The Perfect Financial Report Format

9 Dec

What is the perfect financial report format for a nonprofit organization?

This is a reasonable question for a nonprofit to ask, and one that would appear to be easy to answer.

Some years ago we were retained by a small theater company.  They wanted us to show them the ideal “template” to use when budgeting and reporting their revenue and expenses.  They knew our firm worked with other theater companies, as well as nonprofits of all types, so they assumed we had this template, or format, and that we could simply share it with them, which we would have been happy to do.

The truth is, however, that there is no one format that serves all needs and all users of a financial report.

First consider that there are different types of reports.  Basic reports show actual performance while others show actual to budget comparisons.  Some financials compare this year to last year, while others just show the current year.  Reports can be prepared in great detail, or they can be prepared in various summary formats.  Reports can contain numbers, or they can include charts, graphs, explanatory text, and other dashboard information.

Financial reports must also serve the needs of multiple constituencies.

The executive director typically needs to see everything while program managers and department heads require financial reports for their areas of responsibility only.

The board of directors may desire to limit their financial report review to big-picture high-level recaps while the finance committee may need more detailed information.  Other board committees, for example the development committee, typically need more narrow financial information relevant to their area of oversight.

Funders need financial information too.  This can get complicated as foundations and government agencies can have different fiscal year-ends.  They may also have different budgets and different line items that they want to see tracked.

The organization may have one or more lenders that may require financial reports, possibly with some unique data that must be disclosed.

Then there is the annual financial audit, which many nonprofits have, where the presentation and format is largely determined by accounting and auditing rules.  In addition, if an organization expends federal funds above a certain threshold ($500,000 as of the date of this writing), OMB A-133 and other Office of Management and Budget rules dictate what additional financial information needs to be presented.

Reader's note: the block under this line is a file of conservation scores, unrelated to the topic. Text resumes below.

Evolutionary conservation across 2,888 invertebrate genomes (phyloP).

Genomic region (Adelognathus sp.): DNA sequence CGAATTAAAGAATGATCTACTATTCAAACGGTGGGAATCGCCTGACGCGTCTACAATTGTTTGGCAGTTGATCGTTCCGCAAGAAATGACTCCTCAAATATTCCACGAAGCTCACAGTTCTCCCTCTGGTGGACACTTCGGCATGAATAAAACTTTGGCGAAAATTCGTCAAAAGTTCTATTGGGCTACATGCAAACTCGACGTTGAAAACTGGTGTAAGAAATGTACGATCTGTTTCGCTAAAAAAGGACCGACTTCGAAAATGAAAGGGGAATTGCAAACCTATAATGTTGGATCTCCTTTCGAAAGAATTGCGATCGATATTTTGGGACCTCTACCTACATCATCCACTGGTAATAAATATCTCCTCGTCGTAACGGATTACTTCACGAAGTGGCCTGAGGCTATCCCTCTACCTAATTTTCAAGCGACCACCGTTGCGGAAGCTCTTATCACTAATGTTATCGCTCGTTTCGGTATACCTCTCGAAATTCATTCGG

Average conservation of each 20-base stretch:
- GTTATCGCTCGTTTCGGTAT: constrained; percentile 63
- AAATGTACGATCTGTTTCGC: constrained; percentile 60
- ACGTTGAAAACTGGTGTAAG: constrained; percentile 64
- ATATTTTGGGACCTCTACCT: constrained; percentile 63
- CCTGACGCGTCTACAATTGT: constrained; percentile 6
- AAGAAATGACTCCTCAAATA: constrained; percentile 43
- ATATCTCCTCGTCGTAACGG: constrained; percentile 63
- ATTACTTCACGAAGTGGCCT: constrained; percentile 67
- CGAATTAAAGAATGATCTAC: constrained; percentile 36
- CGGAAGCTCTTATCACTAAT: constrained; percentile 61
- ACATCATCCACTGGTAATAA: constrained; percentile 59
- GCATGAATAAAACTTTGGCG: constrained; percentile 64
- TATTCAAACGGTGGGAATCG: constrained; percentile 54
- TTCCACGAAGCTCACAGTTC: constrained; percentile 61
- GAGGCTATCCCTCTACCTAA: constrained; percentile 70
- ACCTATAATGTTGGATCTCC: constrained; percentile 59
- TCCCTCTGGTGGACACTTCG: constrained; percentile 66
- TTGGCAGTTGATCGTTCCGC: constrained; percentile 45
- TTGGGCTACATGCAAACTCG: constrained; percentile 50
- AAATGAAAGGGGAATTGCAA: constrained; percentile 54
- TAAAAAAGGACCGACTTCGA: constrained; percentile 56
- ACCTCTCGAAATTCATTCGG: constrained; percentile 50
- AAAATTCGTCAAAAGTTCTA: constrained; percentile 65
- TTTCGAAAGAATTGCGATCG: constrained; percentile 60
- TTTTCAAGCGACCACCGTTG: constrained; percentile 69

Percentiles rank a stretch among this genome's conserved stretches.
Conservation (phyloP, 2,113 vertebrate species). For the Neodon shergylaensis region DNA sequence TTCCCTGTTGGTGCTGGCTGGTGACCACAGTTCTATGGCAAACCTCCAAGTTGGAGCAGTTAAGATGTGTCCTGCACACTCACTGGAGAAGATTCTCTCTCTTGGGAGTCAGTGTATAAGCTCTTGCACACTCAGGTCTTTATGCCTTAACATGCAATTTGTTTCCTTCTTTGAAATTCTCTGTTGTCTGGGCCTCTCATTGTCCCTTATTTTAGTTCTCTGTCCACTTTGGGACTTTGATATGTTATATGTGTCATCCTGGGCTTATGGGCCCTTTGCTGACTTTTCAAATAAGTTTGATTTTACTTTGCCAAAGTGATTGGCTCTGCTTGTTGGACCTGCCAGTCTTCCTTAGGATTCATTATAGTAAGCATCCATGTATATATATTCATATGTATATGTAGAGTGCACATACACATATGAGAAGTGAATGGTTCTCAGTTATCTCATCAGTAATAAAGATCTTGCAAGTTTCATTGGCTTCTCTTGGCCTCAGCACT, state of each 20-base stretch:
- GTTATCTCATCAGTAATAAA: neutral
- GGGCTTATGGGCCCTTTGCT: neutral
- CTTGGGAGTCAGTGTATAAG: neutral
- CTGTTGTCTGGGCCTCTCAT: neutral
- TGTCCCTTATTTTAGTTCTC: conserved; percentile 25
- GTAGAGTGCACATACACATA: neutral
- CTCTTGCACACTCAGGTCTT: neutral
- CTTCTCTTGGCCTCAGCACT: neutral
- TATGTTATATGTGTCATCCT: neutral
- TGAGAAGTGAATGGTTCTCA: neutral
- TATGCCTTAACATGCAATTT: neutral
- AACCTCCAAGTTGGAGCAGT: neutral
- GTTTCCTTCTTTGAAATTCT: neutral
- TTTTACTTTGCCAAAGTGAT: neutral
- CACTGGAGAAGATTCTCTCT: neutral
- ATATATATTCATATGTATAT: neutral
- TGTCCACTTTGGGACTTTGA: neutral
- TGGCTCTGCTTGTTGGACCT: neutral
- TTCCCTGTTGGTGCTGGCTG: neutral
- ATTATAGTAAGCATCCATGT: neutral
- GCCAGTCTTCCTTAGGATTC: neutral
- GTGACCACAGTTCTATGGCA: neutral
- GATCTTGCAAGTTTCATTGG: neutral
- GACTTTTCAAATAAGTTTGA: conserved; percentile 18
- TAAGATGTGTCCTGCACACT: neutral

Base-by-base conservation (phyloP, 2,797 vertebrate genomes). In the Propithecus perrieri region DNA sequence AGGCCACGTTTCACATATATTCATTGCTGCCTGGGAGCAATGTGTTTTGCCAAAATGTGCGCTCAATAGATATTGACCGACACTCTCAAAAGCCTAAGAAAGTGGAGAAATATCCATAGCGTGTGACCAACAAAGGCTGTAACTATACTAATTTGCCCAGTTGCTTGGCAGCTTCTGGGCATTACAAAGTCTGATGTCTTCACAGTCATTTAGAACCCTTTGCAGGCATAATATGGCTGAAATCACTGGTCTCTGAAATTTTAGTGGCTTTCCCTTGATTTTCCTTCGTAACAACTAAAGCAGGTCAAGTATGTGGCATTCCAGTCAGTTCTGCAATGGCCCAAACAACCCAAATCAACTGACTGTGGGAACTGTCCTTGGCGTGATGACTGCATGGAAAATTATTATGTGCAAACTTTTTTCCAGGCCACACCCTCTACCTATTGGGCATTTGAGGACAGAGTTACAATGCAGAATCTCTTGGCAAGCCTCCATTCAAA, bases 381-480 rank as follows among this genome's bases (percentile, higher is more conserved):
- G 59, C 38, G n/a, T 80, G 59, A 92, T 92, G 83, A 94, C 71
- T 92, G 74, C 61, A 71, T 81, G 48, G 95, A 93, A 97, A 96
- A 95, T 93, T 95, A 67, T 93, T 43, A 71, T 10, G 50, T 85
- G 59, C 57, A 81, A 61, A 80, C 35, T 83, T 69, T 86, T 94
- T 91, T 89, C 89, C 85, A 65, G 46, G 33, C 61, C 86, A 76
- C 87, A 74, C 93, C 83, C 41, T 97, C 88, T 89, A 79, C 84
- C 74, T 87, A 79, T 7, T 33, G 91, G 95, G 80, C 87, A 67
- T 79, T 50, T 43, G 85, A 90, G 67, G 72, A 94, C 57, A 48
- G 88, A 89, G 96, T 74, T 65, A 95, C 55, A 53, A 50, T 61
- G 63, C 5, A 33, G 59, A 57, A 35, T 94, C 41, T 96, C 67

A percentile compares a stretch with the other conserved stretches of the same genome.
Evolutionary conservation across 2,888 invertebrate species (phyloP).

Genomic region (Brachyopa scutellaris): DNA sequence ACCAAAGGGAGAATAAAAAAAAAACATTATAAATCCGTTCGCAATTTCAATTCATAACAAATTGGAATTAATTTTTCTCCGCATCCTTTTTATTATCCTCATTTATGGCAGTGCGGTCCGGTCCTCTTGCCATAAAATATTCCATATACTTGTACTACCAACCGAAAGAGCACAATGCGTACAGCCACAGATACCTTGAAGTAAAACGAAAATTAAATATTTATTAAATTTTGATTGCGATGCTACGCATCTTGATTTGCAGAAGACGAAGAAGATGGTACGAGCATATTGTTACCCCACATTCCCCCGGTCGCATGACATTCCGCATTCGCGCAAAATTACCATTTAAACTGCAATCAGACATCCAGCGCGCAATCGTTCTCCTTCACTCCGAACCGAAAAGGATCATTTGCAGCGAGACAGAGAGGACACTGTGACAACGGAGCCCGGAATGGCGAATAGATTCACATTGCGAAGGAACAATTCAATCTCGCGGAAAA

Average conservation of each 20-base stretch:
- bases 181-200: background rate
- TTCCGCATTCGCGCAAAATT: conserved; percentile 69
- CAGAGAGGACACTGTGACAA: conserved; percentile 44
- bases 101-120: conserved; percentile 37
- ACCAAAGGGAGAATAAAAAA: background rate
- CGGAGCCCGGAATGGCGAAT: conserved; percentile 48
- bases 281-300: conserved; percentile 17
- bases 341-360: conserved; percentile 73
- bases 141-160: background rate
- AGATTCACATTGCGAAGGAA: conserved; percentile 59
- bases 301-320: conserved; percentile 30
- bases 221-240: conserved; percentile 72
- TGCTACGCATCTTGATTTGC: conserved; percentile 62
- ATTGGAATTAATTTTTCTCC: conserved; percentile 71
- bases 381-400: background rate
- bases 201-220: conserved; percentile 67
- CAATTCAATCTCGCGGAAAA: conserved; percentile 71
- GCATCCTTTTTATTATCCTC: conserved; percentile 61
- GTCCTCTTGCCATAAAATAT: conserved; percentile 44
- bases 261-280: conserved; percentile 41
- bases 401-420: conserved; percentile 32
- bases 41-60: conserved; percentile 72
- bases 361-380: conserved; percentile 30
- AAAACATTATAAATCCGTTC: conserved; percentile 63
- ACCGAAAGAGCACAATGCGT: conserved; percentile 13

Most nonprofits, depending on their size and type, are required to file an annual Federal Form 990.  This has its own rules, formats, and disclosure requirements.

Government regulatory agencies may also require financial information using unique formats and budget line items.

So far, all of the above examples have been referring to historical financial reports, i.e. those looking at the past such as last month, last quarter, year-to-date performance, etc.  Reports that attempt to look at the future, such as forecasts, cash flow plans, budgets, and other pro-formas, can have widely different formats from one organization to the next.  In fact, we commonly find that a format preferred by one organization is rejected by another organization.

It should be clear by now that there is no single perfect financial report format.

The moral of this story: Nonprofit organizations of all sizes must have a financial department that is capable of meeting all needs.  The accounting system (and by accounting system I do not mean just the accounting software, but that is the subject of another blog) must be set up in such a way that these varying and sometimes inconsistent requirements can be met with a minimum of fuss.

Comments welcome.

Eric Fraint, President and Founder
Your Part-Time Controller, LLC

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